Hiatal Hernia

What is a hiatal hernia?

Any time an internal part of the body pushes somewhere it does not belong, it is referred to as a hernia. The hiatus is an opening in the diaphragm, (the muscle wall that separates the stomach from the chest) where the hernia is most likely to appear. Typically, the esophagus (food pipe) goes through the hiatus, and fastens to your stomach. With hiatal (hiatus) hernia your stomach will bulge into the chest through this opening. Hiatal hernias are most common in adults fifty and over. The job of the diaphragm is to keep the stomach in the abdominal cavity. When a hiatal hernia occurs, it is much easier for acid to come up. This leaking is also called gastroesophageal reflux (GERD). Hiatal Hernia’s are diagnosed and treated by the GI Division of Premier Medical Group.

What causes a hiatal hernia?

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The cause of hiatal hernia is unknown. Studies show that hernias could be due to a weakening of the supportive tissue. Other possible causes include, age, obesity, pregnancy, smoking, coughing, and straining during bowel movements. It is also possible that a person is born with a large hiatal opening. Though not common in children, the condition is usually something they are born with and occurs with gastroesophageal reflux in infants.

What are the symptoms of a hiatal hernia?

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Generally, a hiatal hernia does not show symptoms. The pain and discomfort a person feels, is usually related to the reflux (GERD) of gastric acid, bile or air buildup. Most common complaints include chest pain, heartburn, and difficulty swallowing. Small hiatal hernias rarely causes problems, and most often people do not even realize they have one. The doctor most often finds it when he is examining you for another condition. When the hernia is larger, it can cause food and acid to back up into your esophagus which would lead to heartburn. This heartburn, left untreated, can lead to a stomach acid backwash in the esophagus which can be painful and cause esophagitis. Esophagitis may lead to esophageal bleeding or ulcers and scarring, which can lead to Barrett’s Esophagus and strictures.

How is a hiatal hernia diagnosed?

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If you suspect that you have a hiatal hernia, your health care provider will begin with a complete physical exam and medical history. Most often, however, a hernia is revealed during an exam or procedure to define the cause of heartburn or chest or upper abdominal pain. These tests include:

  • Barium X-ray: The technician will have your drink chalky liquid containing barium. This will coat your digestive tract, and provide profile of your esophagus, stomach and the upper part of your small intestine (duodenum) on an X-ray.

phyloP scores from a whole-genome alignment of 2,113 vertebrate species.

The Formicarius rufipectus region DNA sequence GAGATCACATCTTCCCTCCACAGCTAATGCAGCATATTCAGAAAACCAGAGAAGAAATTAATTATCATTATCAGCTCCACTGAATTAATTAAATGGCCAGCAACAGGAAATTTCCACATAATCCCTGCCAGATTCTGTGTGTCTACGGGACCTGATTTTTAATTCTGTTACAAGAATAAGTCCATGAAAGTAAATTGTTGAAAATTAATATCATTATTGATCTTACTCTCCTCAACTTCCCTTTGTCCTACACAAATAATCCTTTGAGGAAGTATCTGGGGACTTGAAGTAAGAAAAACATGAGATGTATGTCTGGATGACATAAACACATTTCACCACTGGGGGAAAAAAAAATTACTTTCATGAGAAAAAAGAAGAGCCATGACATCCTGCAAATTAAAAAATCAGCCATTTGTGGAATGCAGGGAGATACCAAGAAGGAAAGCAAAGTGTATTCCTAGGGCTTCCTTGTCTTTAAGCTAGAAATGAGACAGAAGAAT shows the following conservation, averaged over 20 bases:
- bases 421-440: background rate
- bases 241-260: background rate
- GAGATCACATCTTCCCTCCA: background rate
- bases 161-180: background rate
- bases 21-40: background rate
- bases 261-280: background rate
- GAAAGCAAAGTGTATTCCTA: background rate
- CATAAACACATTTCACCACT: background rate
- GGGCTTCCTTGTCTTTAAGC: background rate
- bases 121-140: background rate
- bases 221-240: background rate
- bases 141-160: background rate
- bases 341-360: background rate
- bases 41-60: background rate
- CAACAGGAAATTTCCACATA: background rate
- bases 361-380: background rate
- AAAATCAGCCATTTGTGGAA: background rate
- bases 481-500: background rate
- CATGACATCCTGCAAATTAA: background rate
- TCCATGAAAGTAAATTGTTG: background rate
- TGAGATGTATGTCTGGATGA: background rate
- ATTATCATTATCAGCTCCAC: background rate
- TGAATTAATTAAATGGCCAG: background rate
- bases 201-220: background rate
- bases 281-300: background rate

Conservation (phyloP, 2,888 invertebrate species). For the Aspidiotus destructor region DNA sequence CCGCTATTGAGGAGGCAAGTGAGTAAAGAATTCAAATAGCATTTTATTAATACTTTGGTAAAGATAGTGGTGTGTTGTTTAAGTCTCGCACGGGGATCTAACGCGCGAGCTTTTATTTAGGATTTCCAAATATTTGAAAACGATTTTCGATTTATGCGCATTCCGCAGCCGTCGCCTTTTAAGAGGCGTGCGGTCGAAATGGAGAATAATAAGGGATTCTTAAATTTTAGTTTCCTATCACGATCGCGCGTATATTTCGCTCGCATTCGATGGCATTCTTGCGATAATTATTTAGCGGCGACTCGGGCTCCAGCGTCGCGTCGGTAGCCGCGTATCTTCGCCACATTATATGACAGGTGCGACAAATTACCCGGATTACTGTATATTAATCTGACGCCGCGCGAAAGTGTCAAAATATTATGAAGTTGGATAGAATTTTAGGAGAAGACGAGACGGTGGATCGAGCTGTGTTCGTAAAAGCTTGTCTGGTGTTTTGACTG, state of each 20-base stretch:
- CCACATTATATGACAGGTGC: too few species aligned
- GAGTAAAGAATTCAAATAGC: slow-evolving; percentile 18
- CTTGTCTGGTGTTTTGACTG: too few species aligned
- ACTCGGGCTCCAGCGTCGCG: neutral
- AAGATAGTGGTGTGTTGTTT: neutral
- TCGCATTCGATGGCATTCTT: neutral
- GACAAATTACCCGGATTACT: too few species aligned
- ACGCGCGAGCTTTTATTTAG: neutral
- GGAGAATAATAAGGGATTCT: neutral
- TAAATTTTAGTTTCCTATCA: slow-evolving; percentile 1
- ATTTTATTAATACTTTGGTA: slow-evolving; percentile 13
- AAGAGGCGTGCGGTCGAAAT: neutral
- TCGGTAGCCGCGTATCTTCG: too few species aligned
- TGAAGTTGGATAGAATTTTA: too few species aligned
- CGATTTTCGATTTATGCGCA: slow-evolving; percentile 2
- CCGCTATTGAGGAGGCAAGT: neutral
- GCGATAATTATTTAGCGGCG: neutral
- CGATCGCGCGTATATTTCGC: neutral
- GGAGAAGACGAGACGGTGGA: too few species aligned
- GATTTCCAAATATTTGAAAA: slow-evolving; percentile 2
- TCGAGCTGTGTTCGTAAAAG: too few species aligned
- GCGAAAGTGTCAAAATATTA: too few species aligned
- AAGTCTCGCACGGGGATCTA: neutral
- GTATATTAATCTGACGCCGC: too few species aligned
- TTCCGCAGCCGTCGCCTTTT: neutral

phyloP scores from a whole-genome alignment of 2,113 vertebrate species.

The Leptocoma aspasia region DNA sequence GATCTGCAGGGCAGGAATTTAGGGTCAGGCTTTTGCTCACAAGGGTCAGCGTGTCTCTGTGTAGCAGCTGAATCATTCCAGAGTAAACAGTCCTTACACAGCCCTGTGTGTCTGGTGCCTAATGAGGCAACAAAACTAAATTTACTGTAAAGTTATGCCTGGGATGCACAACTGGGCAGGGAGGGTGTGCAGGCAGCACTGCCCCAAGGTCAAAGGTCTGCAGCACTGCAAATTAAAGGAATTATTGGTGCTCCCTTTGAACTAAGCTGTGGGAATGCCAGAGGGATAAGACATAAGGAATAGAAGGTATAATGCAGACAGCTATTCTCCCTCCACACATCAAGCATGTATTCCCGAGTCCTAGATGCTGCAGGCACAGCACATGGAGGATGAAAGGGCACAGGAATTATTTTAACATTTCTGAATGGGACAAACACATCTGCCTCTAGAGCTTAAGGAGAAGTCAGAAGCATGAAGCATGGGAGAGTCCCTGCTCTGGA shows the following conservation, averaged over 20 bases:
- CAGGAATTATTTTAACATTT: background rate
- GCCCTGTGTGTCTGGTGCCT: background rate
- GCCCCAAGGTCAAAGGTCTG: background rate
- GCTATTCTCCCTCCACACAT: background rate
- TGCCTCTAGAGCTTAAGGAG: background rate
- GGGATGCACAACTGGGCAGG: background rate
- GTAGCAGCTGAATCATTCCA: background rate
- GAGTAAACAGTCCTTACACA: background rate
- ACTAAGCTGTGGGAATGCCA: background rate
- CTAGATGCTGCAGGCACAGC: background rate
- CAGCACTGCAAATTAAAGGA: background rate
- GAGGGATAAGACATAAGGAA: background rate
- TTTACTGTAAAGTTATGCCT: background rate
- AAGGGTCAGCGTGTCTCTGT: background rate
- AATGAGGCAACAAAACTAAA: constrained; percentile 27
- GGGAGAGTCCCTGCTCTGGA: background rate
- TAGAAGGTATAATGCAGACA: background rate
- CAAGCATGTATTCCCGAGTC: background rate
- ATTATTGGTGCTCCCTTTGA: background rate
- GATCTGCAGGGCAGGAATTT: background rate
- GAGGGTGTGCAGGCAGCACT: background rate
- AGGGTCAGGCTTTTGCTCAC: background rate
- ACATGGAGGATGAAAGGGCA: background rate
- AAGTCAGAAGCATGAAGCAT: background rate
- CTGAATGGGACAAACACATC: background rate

• Endoscopy exam: A thin, flexible tube equipped with a light and video camera (endoscope) is inserted down your throat, esophagus, and stomach to see if there is any inflammation.

What are the types of hiatal hernia?

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The two types of a hiatal hernia are:

  • Sliding hiatal hernias: This is the most common type of hernia. A sliding hiatal hernia happens when the connection of the esophagus and stomach, and part of the stomach protrude into the chest. It can exist permanently in the chest, but often it juts into the chest only during a swallow. When a person swallows, the muscle of the esophagus contracts and causes the esophagus to shorten and to pull up the stomach. The herniated part of the stomach falls back into the abdomen once a person is done swallowing.
  • Para-esophageal hernias: This happens when the gastro-esophageal link does not move, but stays where it belongs (attached at the level of the diaphragm). In this case, a part of the stomach passes or bulges into the chest beside the esophagus. This type of hernia stays in the chest and is not affected by a person swallowing.

How are hiatal hernias treated?

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The objectives of treatment are to relieve symptoms and prevent complications, and in most cases, the treatment does relieve the symptoms. Preventive treatments can include:

  • Medications to neutralize stomach acid
  • Avoiding large meals
  • Reducing obesity
  • Stopping smoking
  • Avoiding lying down or bending over after a heavy meal
  • Avoiding certain foods:
    • Fatty and fried foods
    • Garlic and onions
    • Spicy foods
    • Citrus foods such as lemons, grapefruits, oranges, cranberry juice
    • Beverages such as coffee, tea, alcohol, carbonated beverages
    • Dairy products
    • Oils and butter
    • Tomato based foods
    • Peppermint and spearmint

If preventative measures do not help your symptoms, your doctor may recommend surgery. If the hiatal hernia is in danger of becoming constricted or strangulated (so that the blood supply is cut off), surgery may be needed to reduce the hernia, meaning put it back where it belongs.